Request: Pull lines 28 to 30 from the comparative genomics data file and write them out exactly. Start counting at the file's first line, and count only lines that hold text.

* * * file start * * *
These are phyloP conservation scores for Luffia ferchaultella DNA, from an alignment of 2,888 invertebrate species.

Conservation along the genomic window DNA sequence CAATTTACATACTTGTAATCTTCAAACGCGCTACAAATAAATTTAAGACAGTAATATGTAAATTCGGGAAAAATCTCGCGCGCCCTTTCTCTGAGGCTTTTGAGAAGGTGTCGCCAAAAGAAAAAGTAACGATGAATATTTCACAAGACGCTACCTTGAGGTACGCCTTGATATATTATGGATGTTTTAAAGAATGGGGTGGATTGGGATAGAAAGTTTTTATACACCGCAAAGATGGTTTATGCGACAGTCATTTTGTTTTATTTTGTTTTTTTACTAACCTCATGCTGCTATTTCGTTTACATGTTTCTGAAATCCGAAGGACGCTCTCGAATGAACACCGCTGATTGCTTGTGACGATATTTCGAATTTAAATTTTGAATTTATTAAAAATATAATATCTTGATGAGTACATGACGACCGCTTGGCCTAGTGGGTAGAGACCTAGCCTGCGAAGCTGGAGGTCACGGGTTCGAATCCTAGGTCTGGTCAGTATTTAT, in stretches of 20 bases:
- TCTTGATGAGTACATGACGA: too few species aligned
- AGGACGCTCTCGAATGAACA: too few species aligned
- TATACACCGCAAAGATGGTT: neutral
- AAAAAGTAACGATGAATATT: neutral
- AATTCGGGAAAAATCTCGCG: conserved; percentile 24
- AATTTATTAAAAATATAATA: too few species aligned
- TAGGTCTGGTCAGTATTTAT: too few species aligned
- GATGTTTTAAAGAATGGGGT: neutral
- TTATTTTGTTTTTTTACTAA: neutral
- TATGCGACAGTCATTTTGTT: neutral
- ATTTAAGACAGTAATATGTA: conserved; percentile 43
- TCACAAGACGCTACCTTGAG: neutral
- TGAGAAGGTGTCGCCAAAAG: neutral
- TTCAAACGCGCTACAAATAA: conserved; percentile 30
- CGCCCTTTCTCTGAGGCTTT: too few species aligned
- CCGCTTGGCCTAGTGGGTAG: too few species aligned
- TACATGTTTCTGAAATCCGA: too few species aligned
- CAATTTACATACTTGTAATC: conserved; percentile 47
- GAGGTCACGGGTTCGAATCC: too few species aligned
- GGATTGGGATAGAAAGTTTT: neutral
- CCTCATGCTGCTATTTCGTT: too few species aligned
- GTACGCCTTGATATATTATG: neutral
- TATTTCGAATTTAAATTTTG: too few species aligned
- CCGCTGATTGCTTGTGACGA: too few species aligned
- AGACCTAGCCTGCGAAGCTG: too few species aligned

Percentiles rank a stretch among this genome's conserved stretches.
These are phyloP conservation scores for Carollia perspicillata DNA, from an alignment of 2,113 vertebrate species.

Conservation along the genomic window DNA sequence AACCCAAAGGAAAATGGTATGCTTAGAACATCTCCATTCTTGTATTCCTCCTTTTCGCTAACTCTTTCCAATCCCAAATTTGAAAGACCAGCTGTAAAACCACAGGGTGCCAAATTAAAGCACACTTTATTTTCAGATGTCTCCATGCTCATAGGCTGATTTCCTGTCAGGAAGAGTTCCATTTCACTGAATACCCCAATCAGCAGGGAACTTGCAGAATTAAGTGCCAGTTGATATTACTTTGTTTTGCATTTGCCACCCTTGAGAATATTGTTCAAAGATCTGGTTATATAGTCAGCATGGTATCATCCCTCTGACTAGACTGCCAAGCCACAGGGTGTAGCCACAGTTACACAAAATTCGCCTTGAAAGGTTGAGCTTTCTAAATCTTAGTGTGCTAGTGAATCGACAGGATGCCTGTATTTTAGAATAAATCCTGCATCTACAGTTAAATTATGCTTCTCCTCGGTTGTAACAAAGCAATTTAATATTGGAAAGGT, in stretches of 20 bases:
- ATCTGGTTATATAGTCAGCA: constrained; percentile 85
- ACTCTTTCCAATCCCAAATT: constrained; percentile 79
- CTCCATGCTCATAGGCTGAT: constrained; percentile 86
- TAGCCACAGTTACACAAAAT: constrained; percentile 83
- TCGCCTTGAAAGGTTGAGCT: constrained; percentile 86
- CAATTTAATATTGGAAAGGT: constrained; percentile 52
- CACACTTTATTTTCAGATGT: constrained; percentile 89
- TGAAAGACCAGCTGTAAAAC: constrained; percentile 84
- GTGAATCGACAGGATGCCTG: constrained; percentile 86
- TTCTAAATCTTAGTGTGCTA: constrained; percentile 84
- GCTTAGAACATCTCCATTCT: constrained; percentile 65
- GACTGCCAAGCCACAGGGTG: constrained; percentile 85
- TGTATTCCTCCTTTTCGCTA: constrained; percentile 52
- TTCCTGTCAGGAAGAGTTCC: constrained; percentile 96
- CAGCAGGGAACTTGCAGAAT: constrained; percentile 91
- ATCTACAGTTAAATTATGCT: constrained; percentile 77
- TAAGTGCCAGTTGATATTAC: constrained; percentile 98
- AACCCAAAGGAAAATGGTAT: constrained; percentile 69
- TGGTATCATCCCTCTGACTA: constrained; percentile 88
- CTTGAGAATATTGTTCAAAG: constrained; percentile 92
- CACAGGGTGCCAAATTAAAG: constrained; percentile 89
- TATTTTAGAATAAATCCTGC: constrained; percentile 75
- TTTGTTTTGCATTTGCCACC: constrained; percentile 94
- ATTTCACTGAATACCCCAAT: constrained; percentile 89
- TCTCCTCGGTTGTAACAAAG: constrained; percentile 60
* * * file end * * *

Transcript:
Percentiles rank a stretch among this genome's conserved stretches.
These are phyloP conservation scores for Carollia perspicillata DNA, from an alignment of 2,113 vertebrate species.

Conservation along the genomic window DNA sequence AACCCAAAGGAAAATGGTATGCTTAGAACATCTCCATTCTTGTATTCCTCCTTTTCGCTAACTCTTTCCAATCCCAAATTTGAAAGACCAGCTGTAAAACCACAGGGTGCCAAATTAAAGCACACTTTATTTTCAGATGTCTCCATGCTCATAGGCTGATTTCCTGTCAGGAAGAGTTCCATTTCACTGAATACCCCAATCAGCAGGGAACTTGCAGAATTAAGTGCCAGTTGATATTACTTTGTTTTGCATTTGCCACCCTTGAGAATATTGTTCAAAGATCTGGTTATATAGTCAGCATGGTATCATCCCTCTGACTAGACTGCCAAGCCACAGGGTGTAGCCACAGTTACACAAAATTCGCCTTGAAAGGTTGAGCTTTCTAAATCTTAGTGTGCTAGTGAATCGACAGGATGCCTGTATTTTAGAATAAATCCTGCATCTACAGTTAAATTATGCTTCTCCTCGGTTGTAACAAAGCAATTTAATATTGGAAAGGT, in stretches of 20 bases: